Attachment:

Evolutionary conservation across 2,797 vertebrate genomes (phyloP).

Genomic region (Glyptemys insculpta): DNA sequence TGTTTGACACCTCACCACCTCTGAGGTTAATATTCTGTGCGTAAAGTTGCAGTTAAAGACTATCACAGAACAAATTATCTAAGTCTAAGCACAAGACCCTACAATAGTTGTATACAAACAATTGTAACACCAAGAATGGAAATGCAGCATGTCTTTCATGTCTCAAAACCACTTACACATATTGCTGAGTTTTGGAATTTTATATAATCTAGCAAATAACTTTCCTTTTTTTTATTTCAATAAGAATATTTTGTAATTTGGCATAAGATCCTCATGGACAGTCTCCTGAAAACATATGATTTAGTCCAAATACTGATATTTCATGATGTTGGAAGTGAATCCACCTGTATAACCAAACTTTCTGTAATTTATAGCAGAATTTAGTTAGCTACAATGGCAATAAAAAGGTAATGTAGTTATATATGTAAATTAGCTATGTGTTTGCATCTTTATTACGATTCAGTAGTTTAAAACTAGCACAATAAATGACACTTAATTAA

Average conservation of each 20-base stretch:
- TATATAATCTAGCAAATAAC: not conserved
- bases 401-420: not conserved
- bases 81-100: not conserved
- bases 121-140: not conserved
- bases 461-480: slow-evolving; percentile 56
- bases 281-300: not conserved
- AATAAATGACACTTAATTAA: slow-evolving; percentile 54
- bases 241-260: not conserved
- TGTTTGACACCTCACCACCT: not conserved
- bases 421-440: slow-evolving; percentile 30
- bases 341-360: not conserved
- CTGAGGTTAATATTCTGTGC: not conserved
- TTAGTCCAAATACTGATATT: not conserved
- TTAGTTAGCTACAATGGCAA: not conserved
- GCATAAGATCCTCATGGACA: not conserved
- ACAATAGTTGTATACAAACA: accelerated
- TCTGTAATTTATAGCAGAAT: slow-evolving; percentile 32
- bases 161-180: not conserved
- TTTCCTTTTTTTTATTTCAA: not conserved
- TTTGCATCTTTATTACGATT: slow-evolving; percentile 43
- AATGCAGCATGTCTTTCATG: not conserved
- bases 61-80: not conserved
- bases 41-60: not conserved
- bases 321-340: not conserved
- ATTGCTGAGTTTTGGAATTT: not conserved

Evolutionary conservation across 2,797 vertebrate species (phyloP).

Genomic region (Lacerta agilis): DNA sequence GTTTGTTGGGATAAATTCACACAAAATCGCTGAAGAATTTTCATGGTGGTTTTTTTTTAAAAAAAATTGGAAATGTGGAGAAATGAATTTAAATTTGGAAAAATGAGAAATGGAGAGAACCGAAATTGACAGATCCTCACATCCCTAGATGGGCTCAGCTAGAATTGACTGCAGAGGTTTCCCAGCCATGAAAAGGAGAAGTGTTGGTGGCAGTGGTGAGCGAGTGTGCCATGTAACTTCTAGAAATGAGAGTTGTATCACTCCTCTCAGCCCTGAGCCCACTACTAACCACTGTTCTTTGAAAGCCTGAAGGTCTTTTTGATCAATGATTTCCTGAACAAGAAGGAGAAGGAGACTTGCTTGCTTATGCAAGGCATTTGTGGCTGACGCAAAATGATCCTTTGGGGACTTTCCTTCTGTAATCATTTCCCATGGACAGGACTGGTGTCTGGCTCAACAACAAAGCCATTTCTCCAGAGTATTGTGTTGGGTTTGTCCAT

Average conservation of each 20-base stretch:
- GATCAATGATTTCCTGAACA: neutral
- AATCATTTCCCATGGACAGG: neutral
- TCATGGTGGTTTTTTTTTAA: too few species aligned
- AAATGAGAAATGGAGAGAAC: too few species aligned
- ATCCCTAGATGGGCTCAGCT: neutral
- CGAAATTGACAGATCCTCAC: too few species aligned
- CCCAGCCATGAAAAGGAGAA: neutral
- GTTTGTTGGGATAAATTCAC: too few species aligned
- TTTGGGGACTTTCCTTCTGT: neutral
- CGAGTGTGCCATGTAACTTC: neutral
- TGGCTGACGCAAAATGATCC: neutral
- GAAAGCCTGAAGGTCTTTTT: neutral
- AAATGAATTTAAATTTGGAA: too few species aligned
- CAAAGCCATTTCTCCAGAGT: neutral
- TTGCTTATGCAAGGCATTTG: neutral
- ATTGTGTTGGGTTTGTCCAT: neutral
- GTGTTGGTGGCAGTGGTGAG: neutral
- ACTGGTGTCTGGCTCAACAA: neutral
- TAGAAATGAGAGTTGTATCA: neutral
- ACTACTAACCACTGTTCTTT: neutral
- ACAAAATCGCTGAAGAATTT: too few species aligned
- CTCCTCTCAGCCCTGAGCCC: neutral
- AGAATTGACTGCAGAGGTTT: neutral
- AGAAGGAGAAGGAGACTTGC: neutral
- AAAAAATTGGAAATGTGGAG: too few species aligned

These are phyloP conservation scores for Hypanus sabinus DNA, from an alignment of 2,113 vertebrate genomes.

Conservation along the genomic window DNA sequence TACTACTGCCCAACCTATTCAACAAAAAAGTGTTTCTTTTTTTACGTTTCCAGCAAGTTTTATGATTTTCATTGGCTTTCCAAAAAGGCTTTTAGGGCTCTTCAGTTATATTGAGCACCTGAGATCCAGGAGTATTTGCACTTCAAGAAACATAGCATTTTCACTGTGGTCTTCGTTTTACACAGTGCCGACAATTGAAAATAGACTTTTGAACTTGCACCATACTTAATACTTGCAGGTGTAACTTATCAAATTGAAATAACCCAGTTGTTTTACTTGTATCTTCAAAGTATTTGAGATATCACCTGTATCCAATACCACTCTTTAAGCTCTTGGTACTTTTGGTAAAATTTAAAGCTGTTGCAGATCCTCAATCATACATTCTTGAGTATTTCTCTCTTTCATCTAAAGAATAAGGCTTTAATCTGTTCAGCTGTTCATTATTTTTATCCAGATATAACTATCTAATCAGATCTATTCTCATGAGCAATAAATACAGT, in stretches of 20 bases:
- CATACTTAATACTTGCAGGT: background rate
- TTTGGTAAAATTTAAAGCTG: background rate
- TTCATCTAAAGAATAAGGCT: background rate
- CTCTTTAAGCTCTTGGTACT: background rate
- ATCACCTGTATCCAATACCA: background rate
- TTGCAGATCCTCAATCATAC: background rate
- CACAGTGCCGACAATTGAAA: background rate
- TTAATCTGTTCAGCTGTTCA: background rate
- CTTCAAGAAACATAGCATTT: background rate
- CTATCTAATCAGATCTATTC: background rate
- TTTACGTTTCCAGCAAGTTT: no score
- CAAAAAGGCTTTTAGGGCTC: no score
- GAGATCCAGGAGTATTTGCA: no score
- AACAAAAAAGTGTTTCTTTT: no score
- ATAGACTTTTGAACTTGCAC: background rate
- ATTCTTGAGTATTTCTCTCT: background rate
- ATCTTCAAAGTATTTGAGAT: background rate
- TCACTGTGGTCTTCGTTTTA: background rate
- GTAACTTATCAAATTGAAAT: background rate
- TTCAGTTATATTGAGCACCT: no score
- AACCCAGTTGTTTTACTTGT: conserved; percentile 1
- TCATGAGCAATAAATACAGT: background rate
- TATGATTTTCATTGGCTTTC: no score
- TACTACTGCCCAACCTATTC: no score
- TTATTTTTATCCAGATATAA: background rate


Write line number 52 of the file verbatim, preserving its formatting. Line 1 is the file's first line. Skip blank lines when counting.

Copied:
- ACAAAATCGCTGAAGAATTT: too few species aligned